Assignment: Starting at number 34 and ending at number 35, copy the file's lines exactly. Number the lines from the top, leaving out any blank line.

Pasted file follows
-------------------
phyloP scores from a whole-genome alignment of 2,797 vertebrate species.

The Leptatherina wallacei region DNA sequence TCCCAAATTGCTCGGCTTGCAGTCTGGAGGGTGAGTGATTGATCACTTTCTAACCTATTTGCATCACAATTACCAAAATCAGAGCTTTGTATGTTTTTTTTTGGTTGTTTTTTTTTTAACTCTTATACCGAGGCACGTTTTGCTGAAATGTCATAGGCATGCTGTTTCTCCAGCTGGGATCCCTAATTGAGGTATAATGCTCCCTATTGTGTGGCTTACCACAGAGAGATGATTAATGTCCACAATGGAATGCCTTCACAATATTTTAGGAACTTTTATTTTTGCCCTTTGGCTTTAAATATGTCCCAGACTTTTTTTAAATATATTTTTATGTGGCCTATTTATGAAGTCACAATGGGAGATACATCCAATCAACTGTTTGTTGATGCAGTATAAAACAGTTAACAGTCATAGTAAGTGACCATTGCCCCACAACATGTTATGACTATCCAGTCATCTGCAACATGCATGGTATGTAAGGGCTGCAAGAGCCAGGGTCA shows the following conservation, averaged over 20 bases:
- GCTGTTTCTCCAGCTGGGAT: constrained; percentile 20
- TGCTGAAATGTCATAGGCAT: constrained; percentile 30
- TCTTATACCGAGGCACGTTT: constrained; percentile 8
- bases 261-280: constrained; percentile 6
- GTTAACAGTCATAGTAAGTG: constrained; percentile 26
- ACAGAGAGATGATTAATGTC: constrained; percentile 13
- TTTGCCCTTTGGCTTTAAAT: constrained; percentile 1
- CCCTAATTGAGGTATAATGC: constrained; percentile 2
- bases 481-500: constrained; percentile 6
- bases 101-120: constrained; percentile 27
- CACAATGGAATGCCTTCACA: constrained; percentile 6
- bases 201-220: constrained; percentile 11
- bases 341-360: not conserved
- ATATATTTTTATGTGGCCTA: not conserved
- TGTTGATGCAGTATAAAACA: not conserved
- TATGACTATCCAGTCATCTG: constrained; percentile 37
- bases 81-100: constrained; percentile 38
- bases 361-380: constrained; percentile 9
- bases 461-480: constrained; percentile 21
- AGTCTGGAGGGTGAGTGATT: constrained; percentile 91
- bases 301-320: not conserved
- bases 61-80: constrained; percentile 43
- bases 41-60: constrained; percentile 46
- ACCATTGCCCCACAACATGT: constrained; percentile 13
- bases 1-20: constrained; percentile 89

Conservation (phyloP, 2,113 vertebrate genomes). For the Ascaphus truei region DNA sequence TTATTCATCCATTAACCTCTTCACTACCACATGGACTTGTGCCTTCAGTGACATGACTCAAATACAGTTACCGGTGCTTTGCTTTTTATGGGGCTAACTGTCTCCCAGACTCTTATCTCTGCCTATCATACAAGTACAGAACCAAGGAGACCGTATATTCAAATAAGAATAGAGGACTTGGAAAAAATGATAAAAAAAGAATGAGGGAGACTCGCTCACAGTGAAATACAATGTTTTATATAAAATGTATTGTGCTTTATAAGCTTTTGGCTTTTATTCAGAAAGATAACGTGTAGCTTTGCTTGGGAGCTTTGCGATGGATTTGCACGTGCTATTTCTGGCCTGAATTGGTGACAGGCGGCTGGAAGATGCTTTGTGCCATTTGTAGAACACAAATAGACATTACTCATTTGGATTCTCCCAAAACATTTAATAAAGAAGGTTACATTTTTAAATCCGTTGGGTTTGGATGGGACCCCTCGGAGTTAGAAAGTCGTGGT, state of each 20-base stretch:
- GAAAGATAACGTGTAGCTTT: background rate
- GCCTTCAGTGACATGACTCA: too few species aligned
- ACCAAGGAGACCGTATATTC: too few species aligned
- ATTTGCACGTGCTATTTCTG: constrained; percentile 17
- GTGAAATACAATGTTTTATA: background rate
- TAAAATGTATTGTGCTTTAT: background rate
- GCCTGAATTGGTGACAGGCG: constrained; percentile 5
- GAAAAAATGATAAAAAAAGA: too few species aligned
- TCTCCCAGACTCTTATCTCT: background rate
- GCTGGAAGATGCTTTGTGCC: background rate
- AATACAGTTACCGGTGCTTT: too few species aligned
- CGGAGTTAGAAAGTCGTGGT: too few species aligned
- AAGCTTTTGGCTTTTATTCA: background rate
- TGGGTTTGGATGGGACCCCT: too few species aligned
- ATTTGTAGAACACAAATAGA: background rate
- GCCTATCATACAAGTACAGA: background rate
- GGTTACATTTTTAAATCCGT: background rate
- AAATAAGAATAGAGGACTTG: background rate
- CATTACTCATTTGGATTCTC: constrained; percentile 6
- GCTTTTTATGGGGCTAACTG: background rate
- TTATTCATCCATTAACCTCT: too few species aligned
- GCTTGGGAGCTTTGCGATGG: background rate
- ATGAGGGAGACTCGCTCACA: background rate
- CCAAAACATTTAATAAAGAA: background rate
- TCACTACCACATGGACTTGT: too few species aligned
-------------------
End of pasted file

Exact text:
- TAAAATGTATTGTGCTTTAT: background rate
- GCCTGAATTGGTGACAGGCG: constrained; percentile 5